The holidays are expected to be a time of relaxation and family fun. However, the expectations do not come off exactly as we imagine.
“All I could do was look at Vernon and say ‘This is a vacation we will never forget,'” recalls Ruth Kinney Tryon.
On December 28, she and her husband were on a shuttle bus from Denver International Airport to a hotel five miles away in the frigid midnight weather as cars skidded and strewn along the snowy road.
A week earlier, the Trion boarded their Southwest flight at Doha International Airport on the morning of December 21 and headed toward San Diego. The trip was part belated birthday present for Vernon and part holiday present from their children, with a return date of Christmas Eve.
However, when it came time to leave the San Diego Quiet, the Triones, like thousands of other Southwest commuters, realized they would not be home on time.
According to last week’s episode of the What Next TBD podcast, 10,000 Southwest flights were canceled from December 23-27, which is 50 percent of the airline’s flights. A combination of winter storms and outdated software has made the airline the center of attention in the media as passengers across the country are stranded at airports trying to figure out how to get to their next destination.
The Trions, Fort Morgan residents of 31 years, their daughter Ilana and husband Dave waited in endless lines of passengers to check their luggage at San Diego International Airport when reality set in.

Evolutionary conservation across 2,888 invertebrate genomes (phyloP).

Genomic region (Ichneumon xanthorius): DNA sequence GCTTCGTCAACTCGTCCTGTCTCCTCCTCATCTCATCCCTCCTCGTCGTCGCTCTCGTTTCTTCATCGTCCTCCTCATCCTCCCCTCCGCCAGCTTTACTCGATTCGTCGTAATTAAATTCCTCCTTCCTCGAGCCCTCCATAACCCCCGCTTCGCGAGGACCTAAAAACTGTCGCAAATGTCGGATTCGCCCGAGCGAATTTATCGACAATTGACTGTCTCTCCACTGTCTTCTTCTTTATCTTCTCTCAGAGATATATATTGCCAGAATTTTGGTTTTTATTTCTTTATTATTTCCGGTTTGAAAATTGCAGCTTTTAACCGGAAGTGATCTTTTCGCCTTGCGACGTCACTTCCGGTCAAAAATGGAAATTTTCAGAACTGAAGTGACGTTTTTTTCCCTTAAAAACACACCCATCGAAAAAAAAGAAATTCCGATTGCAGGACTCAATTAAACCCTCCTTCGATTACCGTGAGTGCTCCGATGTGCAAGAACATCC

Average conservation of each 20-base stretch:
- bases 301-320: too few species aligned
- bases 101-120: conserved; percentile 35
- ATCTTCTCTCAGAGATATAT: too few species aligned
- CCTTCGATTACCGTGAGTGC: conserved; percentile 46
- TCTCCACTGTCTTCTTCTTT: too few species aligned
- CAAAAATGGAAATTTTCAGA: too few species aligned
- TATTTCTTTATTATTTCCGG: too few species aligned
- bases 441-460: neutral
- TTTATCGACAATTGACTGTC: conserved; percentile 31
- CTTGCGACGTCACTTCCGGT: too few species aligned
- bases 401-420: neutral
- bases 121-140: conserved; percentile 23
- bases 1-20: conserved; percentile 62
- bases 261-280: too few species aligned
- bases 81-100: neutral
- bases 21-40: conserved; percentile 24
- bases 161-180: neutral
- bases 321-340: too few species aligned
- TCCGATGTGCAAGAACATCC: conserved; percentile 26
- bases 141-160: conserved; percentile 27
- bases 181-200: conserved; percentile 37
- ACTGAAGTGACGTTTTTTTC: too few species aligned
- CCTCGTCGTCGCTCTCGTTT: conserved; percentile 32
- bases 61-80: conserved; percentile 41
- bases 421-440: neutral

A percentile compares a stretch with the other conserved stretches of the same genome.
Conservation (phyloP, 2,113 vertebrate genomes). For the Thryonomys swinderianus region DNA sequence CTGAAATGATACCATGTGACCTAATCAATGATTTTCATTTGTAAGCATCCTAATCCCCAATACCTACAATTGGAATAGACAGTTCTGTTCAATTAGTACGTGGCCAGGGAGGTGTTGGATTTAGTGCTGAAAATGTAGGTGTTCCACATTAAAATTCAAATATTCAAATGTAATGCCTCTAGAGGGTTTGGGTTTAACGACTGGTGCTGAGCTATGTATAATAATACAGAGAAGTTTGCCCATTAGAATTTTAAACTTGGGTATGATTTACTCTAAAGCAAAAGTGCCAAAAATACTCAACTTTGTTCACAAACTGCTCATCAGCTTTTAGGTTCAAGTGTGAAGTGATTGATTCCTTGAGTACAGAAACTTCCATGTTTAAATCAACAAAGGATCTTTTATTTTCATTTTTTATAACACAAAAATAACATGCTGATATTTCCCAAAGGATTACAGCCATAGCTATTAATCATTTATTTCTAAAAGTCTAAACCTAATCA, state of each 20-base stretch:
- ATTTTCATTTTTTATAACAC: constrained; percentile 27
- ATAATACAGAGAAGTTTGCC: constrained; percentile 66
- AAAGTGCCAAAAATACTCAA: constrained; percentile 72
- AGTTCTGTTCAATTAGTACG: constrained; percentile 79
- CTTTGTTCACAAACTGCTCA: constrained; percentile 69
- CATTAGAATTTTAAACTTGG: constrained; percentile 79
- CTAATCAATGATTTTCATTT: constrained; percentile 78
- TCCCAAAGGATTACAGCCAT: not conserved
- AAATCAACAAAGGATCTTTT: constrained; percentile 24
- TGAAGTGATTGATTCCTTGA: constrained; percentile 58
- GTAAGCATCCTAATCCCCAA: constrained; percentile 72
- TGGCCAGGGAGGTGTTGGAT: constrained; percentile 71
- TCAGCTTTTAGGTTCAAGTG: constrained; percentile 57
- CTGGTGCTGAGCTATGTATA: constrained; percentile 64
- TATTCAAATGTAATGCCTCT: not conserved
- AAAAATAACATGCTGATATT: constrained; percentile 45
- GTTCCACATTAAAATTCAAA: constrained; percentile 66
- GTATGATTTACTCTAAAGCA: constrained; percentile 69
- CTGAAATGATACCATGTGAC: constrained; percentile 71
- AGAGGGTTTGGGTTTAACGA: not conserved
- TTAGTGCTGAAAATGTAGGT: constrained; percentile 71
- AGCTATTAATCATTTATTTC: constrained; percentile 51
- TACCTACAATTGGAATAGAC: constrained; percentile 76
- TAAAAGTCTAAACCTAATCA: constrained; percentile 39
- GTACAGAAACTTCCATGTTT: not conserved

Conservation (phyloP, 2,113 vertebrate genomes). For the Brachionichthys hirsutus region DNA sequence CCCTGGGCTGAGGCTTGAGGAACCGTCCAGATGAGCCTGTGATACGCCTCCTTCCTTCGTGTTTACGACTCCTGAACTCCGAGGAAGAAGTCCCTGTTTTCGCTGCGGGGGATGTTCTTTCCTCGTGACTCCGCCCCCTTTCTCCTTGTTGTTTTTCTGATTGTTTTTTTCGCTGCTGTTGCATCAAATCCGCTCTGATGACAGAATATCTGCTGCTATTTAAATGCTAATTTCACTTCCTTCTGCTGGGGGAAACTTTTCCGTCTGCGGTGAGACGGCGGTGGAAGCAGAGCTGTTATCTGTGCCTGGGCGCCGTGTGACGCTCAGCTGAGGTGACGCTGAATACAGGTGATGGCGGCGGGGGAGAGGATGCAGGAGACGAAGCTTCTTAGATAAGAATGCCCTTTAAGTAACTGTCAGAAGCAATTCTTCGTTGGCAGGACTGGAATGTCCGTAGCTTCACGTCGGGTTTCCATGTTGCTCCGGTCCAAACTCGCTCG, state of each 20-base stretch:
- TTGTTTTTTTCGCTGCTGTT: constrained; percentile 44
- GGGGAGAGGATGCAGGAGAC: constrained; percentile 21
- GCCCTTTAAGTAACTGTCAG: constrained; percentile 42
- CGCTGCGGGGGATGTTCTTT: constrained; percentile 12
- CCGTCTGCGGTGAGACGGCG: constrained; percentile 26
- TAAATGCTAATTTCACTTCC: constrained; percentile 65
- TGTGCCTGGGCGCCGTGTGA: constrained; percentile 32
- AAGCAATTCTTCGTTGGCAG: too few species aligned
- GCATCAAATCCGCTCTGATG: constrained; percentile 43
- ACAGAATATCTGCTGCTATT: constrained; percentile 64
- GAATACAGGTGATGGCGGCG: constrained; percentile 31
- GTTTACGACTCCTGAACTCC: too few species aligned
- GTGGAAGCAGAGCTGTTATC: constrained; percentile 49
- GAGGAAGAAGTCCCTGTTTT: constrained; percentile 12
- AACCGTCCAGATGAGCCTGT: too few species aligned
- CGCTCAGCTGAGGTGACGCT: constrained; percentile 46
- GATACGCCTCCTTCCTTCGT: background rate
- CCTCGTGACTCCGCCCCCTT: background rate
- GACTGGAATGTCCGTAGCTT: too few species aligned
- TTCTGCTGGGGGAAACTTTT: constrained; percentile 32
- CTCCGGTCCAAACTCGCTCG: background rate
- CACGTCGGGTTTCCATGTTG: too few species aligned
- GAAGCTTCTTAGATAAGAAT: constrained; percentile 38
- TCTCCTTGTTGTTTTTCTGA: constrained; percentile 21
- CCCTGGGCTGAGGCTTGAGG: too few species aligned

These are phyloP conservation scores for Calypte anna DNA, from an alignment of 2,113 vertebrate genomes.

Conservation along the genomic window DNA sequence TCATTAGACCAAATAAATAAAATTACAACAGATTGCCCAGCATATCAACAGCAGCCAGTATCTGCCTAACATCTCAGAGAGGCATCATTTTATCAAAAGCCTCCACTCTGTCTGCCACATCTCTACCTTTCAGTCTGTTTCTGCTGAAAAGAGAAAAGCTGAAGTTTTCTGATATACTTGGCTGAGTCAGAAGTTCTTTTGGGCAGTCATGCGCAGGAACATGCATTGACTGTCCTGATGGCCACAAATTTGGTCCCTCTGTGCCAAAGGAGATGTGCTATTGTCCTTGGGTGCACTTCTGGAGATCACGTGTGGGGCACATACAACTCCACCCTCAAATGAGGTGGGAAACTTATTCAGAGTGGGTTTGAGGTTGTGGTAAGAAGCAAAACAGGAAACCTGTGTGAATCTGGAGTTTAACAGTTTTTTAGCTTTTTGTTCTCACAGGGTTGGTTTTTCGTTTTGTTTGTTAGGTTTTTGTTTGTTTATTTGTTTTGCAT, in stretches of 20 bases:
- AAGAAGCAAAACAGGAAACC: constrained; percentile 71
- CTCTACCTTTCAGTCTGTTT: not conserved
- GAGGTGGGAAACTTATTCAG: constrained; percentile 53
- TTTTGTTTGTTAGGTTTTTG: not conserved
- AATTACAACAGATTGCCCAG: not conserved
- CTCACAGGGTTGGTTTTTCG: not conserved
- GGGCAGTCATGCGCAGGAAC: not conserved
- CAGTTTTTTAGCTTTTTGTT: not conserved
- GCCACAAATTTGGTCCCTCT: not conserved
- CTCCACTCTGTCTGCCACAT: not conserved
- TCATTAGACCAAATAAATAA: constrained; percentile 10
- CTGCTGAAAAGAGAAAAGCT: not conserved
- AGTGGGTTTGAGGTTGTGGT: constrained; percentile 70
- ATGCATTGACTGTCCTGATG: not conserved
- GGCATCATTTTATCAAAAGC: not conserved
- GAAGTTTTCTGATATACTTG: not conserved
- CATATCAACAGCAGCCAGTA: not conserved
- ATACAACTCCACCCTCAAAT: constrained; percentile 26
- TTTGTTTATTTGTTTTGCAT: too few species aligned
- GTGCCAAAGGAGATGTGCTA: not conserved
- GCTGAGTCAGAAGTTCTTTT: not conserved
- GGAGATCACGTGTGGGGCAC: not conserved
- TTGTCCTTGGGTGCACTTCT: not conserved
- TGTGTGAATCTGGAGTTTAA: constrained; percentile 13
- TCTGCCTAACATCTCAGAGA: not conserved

“We knew things were broken, but we kind of thought, ‘Okay, maybe in a day or two things will be back to normal,'” Vernon said. “It went from bad to worse.”
Realizing that they will not be home for Christmas, the group begins to search for hotels and transportation.
Southwest’s system, SkySolver, used to schedule and reschedule flights, “crumbled and melted,” according to TBD guest Heather Tull Murphy.
“It’s a big, expensive mess,” Murphy added.
The room the Tryons found was a reasonable price when we first booked, but the price went up 50 percent like they said.
Still, the couple doesn’t want anyone to feel sorry for them — largely because they got three extra days out in the San Diego sun.
“I haven’t gotten a lot of sympathy from people,” Vernon joked.
With the extra days, the Triones visited the beaches, toured the city, enjoyed delicacies, and visited the San Diego Museum of Art.
“There are much worse places to be stranded,” he said.
Last week, Southwest This CEO Bob Jordan announced that the company was offering 25,000 reward points to travelers who waited more than three hours for a flight from December 24 to January 2. The total amount of points equals $300.
The Tryons said they’ve earned these points, and plan to fly with the airline again. In addition to the points, Roth said the company called them saying the company would reimburse them for hotel rooms, food, and transportation during the ordeal.
The couple ended up flying back to Denver late on December 28, and their daughter returned that morning, while Dave had to wait a few more days to get home. They arrive in Denver with a blizzard to welcome them back – a marked change from San Diego.
Due to the weather and the late hour, the couple’s ordeal isn’t over yet – hence their need to catch a late-night cab to a Denver hotel. But this did not keep them disappointed.
“It’s another example of how you never know how something you thought was going to be a horror story turns out to be the exact opposite,” said Ruth. “You’re making lemonade.”